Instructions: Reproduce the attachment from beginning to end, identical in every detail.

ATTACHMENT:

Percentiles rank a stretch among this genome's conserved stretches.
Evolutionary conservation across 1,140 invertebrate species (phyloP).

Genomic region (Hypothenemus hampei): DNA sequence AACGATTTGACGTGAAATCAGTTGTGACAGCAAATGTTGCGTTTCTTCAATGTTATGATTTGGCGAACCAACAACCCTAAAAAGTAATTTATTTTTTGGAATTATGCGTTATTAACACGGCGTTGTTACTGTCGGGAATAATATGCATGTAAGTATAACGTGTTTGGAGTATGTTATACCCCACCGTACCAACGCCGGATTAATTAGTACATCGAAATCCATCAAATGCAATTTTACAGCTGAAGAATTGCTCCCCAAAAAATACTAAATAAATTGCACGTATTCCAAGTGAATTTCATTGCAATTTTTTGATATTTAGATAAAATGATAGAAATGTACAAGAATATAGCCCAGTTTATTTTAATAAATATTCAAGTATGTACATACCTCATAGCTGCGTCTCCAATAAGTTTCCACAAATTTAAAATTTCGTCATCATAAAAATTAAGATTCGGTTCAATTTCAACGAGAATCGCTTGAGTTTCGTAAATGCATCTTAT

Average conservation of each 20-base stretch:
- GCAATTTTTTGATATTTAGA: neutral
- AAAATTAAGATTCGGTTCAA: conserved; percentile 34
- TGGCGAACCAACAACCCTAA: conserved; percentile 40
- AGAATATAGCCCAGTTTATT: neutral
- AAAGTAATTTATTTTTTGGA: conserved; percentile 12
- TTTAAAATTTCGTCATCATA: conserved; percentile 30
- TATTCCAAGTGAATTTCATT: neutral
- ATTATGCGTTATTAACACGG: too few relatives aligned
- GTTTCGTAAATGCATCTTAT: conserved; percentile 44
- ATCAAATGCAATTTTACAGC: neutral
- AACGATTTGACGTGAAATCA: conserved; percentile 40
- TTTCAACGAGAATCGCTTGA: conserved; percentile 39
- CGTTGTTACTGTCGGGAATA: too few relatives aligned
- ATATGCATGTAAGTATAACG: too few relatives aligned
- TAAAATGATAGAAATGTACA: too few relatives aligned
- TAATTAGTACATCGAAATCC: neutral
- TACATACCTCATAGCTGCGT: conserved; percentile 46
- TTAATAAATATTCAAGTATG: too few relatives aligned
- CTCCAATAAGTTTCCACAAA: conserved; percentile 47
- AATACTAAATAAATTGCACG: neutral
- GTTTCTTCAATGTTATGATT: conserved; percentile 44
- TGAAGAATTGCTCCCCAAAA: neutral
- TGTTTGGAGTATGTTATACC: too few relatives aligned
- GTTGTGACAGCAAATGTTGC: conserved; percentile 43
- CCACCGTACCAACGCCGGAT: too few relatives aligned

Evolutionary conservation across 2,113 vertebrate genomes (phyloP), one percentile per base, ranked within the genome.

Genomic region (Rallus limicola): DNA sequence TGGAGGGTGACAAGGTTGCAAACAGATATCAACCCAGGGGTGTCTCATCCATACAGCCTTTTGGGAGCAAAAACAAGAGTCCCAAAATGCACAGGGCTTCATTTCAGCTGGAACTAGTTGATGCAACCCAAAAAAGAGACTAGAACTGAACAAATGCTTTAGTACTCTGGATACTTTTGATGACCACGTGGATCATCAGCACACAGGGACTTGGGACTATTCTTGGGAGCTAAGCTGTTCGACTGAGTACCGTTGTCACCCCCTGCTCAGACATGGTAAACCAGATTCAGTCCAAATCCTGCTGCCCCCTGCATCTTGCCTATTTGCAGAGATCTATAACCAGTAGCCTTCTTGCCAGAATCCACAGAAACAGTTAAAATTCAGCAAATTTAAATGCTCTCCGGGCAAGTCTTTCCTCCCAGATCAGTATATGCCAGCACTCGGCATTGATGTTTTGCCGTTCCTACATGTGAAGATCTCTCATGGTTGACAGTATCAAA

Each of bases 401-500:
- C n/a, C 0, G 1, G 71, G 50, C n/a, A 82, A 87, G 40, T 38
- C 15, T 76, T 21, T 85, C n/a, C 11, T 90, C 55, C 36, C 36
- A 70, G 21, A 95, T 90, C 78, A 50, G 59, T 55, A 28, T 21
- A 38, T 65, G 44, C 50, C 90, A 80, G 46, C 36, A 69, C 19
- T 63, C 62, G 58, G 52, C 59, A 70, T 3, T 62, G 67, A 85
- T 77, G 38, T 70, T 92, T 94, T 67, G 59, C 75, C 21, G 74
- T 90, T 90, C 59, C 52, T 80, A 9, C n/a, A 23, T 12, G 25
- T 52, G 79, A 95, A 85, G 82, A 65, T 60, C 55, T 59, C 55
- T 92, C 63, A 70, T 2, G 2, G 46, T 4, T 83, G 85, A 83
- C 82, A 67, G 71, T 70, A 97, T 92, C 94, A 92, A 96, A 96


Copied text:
Percentiles rank a stretch among this genome's conserved stretches.
Evolutionary conservation across 1,140 invertebrate species (phyloP).

Genomic region (Hypothenemus hampei): DNA sequence AACGATTTGACGTGAAATCAGTTGTGACAGCAAATGTTGCGTTTCTTCAATGTTATGATTTGGCGAACCAACAACCCTAAAAAGTAATTTATTTTTTGGAATTATGCGTTATTAACACGGCGTTGTTACTGTCGGGAATAATATGCATGTAAGTATAACGTGTTTGGAGTATGTTATACCCCACCGTACCAACGCCGGATTAATTAGTACATCGAAATCCATCAAATGCAATTTTACAGCTGAAGAATTGCTCCCCAAAAAATACTAAATAAATTGCACGTATTCCAAGTGAATTTCATTGCAATTTTTTGATATTTAGATAAAATGATAGAAATGTACAAGAATATAGCCCAGTTTATTTTAATAAATATTCAAGTATGTACATACCTCATAGCTGCGTCTCCAATAAGTTTCCACAAATTTAAAATTTCGTCATCATAAAAATTAAGATTCGGTTCAATTTCAACGAGAATCGCTTGAGTTTCGTAAATGCATCTTAT

Average conservation of each 20-base stretch:
- GCAATTTTTTGATATTTAGA: neutral
- AAAATTAAGATTCGGTTCAA: conserved; percentile 34
- TGGCGAACCAACAACCCTAA: conserved; percentile 40
- AGAATATAGCCCAGTTTATT: neutral
- AAAGTAATTTATTTTTTGGA: conserved; percentile 12
- TTTAAAATTTCGTCATCATA: conserved; percentile 30
- TATTCCAAGTGAATTTCATT: neutral
- ATTATGCGTTATTAACACGG: too few relatives aligned
- GTTTCGTAAATGCATCTTAT: conserved; percentile 44
- ATCAAATGCAATTTTACAGC: neutral
- AACGATTTGACGTGAAATCA: conserved; percentile 40
- TTTCAACGAGAATCGCTTGA: conserved; percentile 39
- CGTTGTTACTGTCGGGAATA: too few relatives aligned
- ATATGCATGTAAGTATAACG: too few relatives aligned
- TAAAATGATAGAAATGTACA: too few relatives aligned
- TAATTAGTACATCGAAATCC: neutral
- TACATACCTCATAGCTGCGT: conserved; percentile 46
- TTAATAAATATTCAAGTATG: too few relatives aligned
- CTCCAATAAGTTTCCACAAA: conserved; percentile 47
- AATACTAAATAAATTGCACG: neutral
- GTTTCTTCAATGTTATGATT: conserved; percentile 44
- TGAAGAATTGCTCCCCAAAA: neutral
- TGTTTGGAGTATGTTATACC: too few relatives aligned
- GTTGTGACAGCAAATGTTGC: conserved; percentile 43
- CCACCGTACCAACGCCGGAT: too few relatives aligned

Evolutionary conservation across 2,113 vertebrate genomes (phyloP), one percentile per base, ranked within the genome.

Genomic region (Rallus limicola): DNA sequence TGGAGGGTGACAAGGTTGCAAACAGATATCAACCCAGGGGTGTCTCATCCATACAGCCTTTTGGGAGCAAAAACAAGAGTCCCAAAATGCACAGGGCTTCATTTCAGCTGGAACTAGTTGATGCAACCCAAAAAAGAGACTAGAACTGAACAAATGCTTTAGTACTCTGGATACTTTTGATGACCACGTGGATCATCAGCACACAGGGACTTGGGACTATTCTTGGGAGCTAAGCTGTTCGACTGAGTACCGTTGTCACCCCCTGCTCAGACATGGTAAACCAGATTCAGTCCAAATCCTGCTGCCCCCTGCATCTTGCCTATTTGCAGAGATCTATAACCAGTAGCCTTCTTGCCAGAATCCACAGAAACAGTTAAAATTCAGCAAATTTAAATGCTCTCCGGGCAAGTCTTTCCTCCCAGATCAGTATATGCCAGCACTCGGCATTGATGTTTTGCCGTTCCTACATGTGAAGATCTCTCATGGTTGACAGTATCAAA

Each of bases 401-500:
- C n/a, C 0, G 1, G 71, G 50, C n/a, A 82, A 87, G 40, T 38
- C 15, T 76, T 21, T 85, C n/a, C 11, T 90, C 55, C 36, C 36
- A 70, G 21, A 95, T 90, C 78, A 50, G 59, T 55, A 28, T 21
- A 38, T 65, G 44, C 50, C 90, A 80, G 46, C 36, A 69, C 19
- T 63, C 62, G 58, G 52, C 59, A 70, T 3, T 62, G 67, A 85
- T 77, G 38, T 70, T 92, T 94, T 67, G 59, C 75, C 21, G 74
- T 90, T 90, C 59, C 52, T 80, A 9, C n/a, A 23, T 12, G 25
- T 52, G 79, A 95, A 85, G 82, A 65, T 60, C 55, T 59, C 55
- T 92, C 63, A 70, T 2, G 2, G 46, T 4, T 83, G 85, A 83
- C 82, A 67, G 71, T 70, A 97, T 92, C 94, A 92, A 96, A 96